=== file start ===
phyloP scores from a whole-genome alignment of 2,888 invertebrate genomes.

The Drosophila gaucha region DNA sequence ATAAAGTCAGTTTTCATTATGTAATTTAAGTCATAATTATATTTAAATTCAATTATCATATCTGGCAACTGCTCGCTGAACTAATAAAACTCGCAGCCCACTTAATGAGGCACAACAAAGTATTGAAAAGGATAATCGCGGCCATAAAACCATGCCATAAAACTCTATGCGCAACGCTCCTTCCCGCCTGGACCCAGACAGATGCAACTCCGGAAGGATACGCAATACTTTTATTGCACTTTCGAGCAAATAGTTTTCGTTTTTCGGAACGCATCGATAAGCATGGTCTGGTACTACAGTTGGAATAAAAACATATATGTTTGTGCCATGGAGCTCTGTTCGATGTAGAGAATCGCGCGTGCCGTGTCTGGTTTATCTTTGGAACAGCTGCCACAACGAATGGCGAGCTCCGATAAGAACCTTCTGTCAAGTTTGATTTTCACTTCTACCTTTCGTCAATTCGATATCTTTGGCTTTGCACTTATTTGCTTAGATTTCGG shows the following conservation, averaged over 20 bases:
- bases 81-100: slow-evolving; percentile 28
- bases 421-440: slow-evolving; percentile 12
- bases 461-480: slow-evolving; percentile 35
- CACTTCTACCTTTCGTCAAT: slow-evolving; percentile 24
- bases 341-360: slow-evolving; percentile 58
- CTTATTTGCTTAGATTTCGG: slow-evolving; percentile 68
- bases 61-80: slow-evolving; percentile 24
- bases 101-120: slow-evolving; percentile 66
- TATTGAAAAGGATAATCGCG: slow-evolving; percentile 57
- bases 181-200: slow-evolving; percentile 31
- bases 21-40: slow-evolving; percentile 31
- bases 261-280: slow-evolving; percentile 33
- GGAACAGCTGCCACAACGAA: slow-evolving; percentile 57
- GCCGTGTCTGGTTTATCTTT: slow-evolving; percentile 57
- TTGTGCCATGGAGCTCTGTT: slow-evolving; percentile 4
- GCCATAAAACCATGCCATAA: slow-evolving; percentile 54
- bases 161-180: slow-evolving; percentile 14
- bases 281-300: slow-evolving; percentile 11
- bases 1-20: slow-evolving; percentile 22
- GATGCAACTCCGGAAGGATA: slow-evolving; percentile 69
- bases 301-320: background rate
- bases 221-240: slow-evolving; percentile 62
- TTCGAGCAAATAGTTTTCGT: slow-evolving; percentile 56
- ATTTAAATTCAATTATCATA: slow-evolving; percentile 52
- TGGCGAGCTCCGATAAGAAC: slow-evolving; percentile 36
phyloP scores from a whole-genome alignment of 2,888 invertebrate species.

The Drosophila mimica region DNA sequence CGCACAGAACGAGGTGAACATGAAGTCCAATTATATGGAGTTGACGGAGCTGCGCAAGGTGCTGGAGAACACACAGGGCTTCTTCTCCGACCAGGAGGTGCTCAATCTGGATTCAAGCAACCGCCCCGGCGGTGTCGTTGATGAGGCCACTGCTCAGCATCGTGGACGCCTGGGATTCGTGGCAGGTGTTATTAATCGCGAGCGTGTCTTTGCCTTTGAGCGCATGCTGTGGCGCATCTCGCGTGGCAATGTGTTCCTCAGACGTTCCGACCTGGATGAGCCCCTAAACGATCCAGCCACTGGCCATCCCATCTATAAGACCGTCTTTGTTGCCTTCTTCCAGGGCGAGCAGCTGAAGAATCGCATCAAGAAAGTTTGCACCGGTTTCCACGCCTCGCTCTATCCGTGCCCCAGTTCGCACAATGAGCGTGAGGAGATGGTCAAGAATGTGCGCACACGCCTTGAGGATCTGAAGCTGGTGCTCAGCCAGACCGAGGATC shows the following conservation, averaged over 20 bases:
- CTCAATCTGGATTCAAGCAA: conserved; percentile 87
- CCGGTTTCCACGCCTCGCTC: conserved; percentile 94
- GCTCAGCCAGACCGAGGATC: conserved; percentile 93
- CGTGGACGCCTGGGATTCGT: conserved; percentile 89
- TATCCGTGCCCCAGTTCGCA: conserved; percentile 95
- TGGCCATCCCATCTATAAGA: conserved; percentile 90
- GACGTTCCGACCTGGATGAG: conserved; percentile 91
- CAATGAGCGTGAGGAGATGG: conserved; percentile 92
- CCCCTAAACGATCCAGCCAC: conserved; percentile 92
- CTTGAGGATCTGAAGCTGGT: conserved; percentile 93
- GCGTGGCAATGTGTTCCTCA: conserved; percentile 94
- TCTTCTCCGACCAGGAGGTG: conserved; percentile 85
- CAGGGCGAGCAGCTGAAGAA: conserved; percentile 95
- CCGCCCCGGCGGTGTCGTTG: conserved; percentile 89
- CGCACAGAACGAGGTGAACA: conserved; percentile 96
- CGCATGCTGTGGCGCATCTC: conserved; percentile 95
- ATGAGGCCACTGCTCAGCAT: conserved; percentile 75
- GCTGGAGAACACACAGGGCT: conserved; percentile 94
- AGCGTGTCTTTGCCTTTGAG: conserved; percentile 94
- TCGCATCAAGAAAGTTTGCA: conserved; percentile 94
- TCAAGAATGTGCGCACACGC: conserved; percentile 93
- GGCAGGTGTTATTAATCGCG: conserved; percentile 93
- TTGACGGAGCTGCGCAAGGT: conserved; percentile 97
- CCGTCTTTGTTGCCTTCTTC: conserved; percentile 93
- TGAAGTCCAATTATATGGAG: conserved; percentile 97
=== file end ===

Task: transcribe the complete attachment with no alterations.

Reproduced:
phyloP scores from a whole-genome alignment of 2,888 invertebrate genomes.

The Drosophila gaucha region DNA sequence ATAAAGTCAGTTTTCATTATGTAATTTAAGTCATAATTATATTTAAATTCAATTATCATATCTGGCAACTGCTCGCTGAACTAATAAAACTCGCAGCCCACTTAATGAGGCACAACAAAGTATTGAAAAGGATAATCGCGGCCATAAAACCATGCCATAAAACTCTATGCGCAACGCTCCTTCCCGCCTGGACCCAGACAGATGCAACTCCGGAAGGATACGCAATACTTTTATTGCACTTTCGAGCAAATAGTTTTCGTTTTTCGGAACGCATCGATAAGCATGGTCTGGTACTACAGTTGGAATAAAAACATATATGTTTGTGCCATGGAGCTCTGTTCGATGTAGAGAATCGCGCGTGCCGTGTCTGGTTTATCTTTGGAACAGCTGCCACAACGAATGGCGAGCTCCGATAAGAACCTTCTGTCAAGTTTGATTTTCACTTCTACCTTTCGTCAATTCGATATCTTTGGCTTTGCACTTATTTGCTTAGATTTCGG shows the following conservation, averaged over 20 bases:
- bases 81-100: slow-evolving; percentile 28
- bases 421-440: slow-evolving; percentile 12
- bases 461-480: slow-evolving; percentile 35
- CACTTCTACCTTTCGTCAAT: slow-evolving; percentile 24
- bases 341-360: slow-evolving; percentile 58
- CTTATTTGCTTAGATTTCGG: slow-evolving; percentile 68
- bases 61-80: slow-evolving; percentile 24
- bases 101-120: slow-evolving; percentile 66
- TATTGAAAAGGATAATCGCG: slow-evolving; percentile 57
- bases 181-200: slow-evolving; percentile 31
- bases 21-40: slow-evolving; percentile 31
- bases 261-280: slow-evolving; percentile 33
- GGAACAGCTGCCACAACGAA: slow-evolving; percentile 57
- GCCGTGTCTGGTTTATCTTT: slow-evolving; percentile 57
- TTGTGCCATGGAGCTCTGTT: slow-evolving; percentile 4
- GCCATAAAACCATGCCATAA: slow-evolving; percentile 54
- bases 161-180: slow-evolving; percentile 14
- bases 281-300: slow-evolving; percentile 11
- bases 1-20: slow-evolving; percentile 22
- GATGCAACTCCGGAAGGATA: slow-evolving; percentile 69
- bases 301-320: background rate
- bases 221-240: slow-evolving; percentile 62
- TTCGAGCAAATAGTTTTCGT: slow-evolving; percentile 56
- ATTTAAATTCAATTATCATA: slow-evolving; percentile 52
- TGGCGAGCTCCGATAAGAAC: slow-evolving; percentile 36
phyloP scores from a whole-genome alignment of 2,888 invertebrate species.

The Drosophila mimica region DNA sequence CGCACAGAACGAGGTGAACATGAAGTCCAATTATATGGAGTTGACGGAGCTGCGCAAGGTGCTGGAGAACACACAGGGCTTCTTCTCCGACCAGGAGGTGCTCAATCTGGATTCAAGCAACCGCCCCGGCGGTGTCGTTGATGAGGCCACTGCTCAGCATCGTGGACGCCTGGGATTCGTGGCAGGTGTTATTAATCGCGAGCGTGTCTTTGCCTTTGAGCGCATGCTGTGGCGCATCTCGCGTGGCAATGTGTTCCTCAGACGTTCCGACCTGGATGAGCCCCTAAACGATCCAGCCACTGGCCATCCCATCTATAAGACCGTCTTTGTTGCCTTCTTCCAGGGCGAGCAGCTGAAGAATCGCATCAAGAAAGTTTGCACCGGTTTCCACGCCTCGCTCTATCCGTGCCCCAGTTCGCACAATGAGCGTGAGGAGATGGTCAAGAATGTGCGCACACGCCTTGAGGATCTGAAGCTGGTGCTCAGCCAGACCGAGGATC shows the following conservation, averaged over 20 bases:
- CTCAATCTGGATTCAAGCAA: conserved; percentile 87
- CCGGTTTCCACGCCTCGCTC: conserved; percentile 94
- GCTCAGCCAGACCGAGGATC: conserved; percentile 93
- CGTGGACGCCTGGGATTCGT: conserved; percentile 89
- TATCCGTGCCCCAGTTCGCA: conserved; percentile 95
- TGGCCATCCCATCTATAAGA: conserved; percentile 90
- GACGTTCCGACCTGGATGAG: conserved; percentile 91
- CAATGAGCGTGAGGAGATGG: conserved; percentile 92
- CCCCTAAACGATCCAGCCAC: conserved; percentile 92
- CTTGAGGATCTGAAGCTGGT: conserved; percentile 93
- GCGTGGCAATGTGTTCCTCA: conserved; percentile 94
- TCTTCTCCGACCAGGAGGTG: conserved; percentile 85
- CAGGGCGAGCAGCTGAAGAA: conserved; percentile 95
- CCGCCCCGGCGGTGTCGTTG: conserved; percentile 89
- CGCACAGAACGAGGTGAACA: conserved; percentile 96
- CGCATGCTGTGGCGCATCTC: conserved; percentile 95
- ATGAGGCCACTGCTCAGCAT: conserved; percentile 75
- GCTGGAGAACACACAGGGCT: conserved; percentile 94
- AGCGTGTCTTTGCCTTTGAG: conserved; percentile 94
- TCGCATCAAGAAAGTTTGCA: conserved; percentile 94
- TCAAGAATGTGCGCACACGC: conserved; percentile 93
- GGCAGGTGTTATTAATCGCG: conserved; percentile 93
- TTGACGGAGCTGCGCAAGGT: conserved; percentile 97
- CCGTCTTTGTTGCCTTCTTC: conserved; percentile 93
- TGAAGTCCAATTATATGGAG: conserved; percentile 97